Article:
“Soulful, inspiring and uplifting.” Since its release Rising Stars, a stellar anthology written by young poets for 10-14 year olds, has been widely acclaimed and is now on the shortlist for a CLiPPA. One of the contributors and a SLAMbassadors 2015 champion, Jay Hulme, talks about writing for young people.
You’ve never written specifically for a younger audience before. What inspired you to contribute to a children’s poetry anthology?
I always wanted to be a poet. But even I was turned off by poetry classes in school – they were on poems we couldn’t relate to, and the focus was far more on the technical side than the beauty and power of poetry. No matter how good William Wordsworth is, a class of kids in an inner city school will find it hard to care about a poem from 1802 about the countryside, because that’s not their life experience. That’s not to say that people can’t love poems and art about things that they don’t experience, but it’s not a reasonable starting point and it’s not a way to make people excited or enthused. I always joked with my friends that my dream was to be one of the poets we studied in school, and that I couldn’t wait to “torture” school children one day.
When I was asked to write children’s poetry my first thought was of that joking promise, but I didn’t want to “torture anyone” – I wanted to write something relatable and important. That’s why it was so incredible to find out that Rising Stars would be entirely by LGBT+ and BME poets. It’s so important that young people have role models who are like themselves, that they can see themselves in the words they read – and in the people who write them. There was no way I wasn’t going to grasp this opportunity. Even though only one of my poems in Rising Stars is about being LGBT, the fact that I am LGBT is important in and of itself.
With the current political climate of hatred and fear, I also felt it was important that in a collection as wonderfully diverse as Rising Stars my work should reflect a sense of love and acceptance for everyone, no matter who they are. I love dinosaurs and astronauts and wizards as much as the next guy (possibly more), but there’s so much children’s poetry already about those things. So I decided to write about other “real” stuff. Topics that are urgent, honest and engaging, and things I had lived and experienced.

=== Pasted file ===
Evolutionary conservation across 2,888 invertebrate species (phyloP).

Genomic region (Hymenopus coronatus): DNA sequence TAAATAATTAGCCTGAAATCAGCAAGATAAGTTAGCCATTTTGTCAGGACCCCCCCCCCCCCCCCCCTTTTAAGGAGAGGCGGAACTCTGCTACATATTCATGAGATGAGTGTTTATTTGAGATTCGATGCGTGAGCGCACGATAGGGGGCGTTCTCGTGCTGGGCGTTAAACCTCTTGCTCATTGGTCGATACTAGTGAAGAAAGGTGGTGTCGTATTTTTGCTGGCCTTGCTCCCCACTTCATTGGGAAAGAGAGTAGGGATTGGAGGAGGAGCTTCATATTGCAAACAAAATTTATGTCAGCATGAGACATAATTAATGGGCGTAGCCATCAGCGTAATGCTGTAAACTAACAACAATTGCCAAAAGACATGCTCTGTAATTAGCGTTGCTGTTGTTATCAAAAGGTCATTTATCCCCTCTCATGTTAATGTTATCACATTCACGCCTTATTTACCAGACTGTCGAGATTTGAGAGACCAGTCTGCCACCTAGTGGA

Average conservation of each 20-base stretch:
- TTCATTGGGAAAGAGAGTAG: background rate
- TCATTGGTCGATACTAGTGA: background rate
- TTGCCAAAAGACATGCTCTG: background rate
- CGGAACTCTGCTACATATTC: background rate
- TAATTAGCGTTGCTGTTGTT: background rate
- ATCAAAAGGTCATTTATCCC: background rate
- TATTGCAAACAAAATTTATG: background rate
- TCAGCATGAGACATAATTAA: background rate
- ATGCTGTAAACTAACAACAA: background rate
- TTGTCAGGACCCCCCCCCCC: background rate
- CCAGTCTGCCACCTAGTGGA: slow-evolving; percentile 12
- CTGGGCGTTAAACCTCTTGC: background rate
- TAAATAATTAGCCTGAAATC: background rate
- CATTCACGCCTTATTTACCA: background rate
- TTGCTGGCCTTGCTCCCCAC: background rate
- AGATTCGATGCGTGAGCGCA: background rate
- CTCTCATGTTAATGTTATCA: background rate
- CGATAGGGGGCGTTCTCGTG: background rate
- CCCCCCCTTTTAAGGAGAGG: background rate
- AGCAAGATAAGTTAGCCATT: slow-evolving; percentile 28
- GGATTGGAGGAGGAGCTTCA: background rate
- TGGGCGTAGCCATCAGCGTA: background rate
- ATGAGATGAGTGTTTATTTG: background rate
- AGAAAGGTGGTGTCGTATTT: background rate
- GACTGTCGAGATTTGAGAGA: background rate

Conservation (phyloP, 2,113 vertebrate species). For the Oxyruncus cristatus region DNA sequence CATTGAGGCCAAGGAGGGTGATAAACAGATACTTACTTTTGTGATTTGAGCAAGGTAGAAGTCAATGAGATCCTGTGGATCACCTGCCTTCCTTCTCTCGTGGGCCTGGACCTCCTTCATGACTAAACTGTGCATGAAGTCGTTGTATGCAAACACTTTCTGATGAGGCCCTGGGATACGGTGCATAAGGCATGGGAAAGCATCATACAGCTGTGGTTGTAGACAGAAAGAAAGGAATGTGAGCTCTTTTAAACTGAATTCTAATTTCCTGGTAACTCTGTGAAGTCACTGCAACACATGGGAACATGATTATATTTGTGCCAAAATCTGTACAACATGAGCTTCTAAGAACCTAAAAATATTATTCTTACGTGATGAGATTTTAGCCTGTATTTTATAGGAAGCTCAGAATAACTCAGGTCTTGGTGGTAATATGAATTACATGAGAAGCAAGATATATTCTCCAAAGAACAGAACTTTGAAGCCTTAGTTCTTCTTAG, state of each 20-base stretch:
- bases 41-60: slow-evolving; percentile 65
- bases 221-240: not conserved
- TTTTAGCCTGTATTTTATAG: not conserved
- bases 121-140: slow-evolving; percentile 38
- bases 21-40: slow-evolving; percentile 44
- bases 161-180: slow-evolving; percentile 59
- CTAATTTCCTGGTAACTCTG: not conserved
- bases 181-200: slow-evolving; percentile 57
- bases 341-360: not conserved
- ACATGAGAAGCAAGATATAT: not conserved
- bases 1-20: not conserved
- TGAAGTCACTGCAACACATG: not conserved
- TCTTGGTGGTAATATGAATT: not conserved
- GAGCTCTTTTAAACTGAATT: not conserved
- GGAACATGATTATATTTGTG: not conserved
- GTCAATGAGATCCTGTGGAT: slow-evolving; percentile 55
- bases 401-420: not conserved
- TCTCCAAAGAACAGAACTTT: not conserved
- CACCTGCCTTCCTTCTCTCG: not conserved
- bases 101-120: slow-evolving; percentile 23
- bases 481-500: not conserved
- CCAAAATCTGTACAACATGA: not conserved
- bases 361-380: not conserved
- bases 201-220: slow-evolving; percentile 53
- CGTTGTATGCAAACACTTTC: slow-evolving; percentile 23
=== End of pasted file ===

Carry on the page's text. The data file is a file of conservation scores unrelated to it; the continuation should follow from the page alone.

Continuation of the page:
The traditional rhyme schemes of children’s poetry also led me to explore new topics. It was so freeing to be able to write about things that I loved – my dog, the ocean, the power of nature – instead of writing the work that goes down so well on stage: politics, power and so on. It’s important to rail against injustice, but sometimes you have to focus on the beauty in the world too.
All the children’s poetry I’d ever read rhymed, which meant that when I first started writing all my poetry rhymed. Even when I tried to write in a different style, I fell into rhymes. I knew that non-rhyming poetry existed, but I had no idea how to do it – because I’d never been exposed to much of it, I couldn’t figure out how it worked. I wanted to offer something different to the readers of Rising Stars, so many of the poems I wrote for the collection were less like the poetry I read as a kid and more like the poetry I wish I had read, breaking with traditional forms. Only by consuming vast amounts of poetry can you really understand how all the different forms work; if you’re only reading one style of poetry, you’ll only be able to write in one style too.
How did you find the experience of writing for a younger audience? Did you make conscious changes to your style?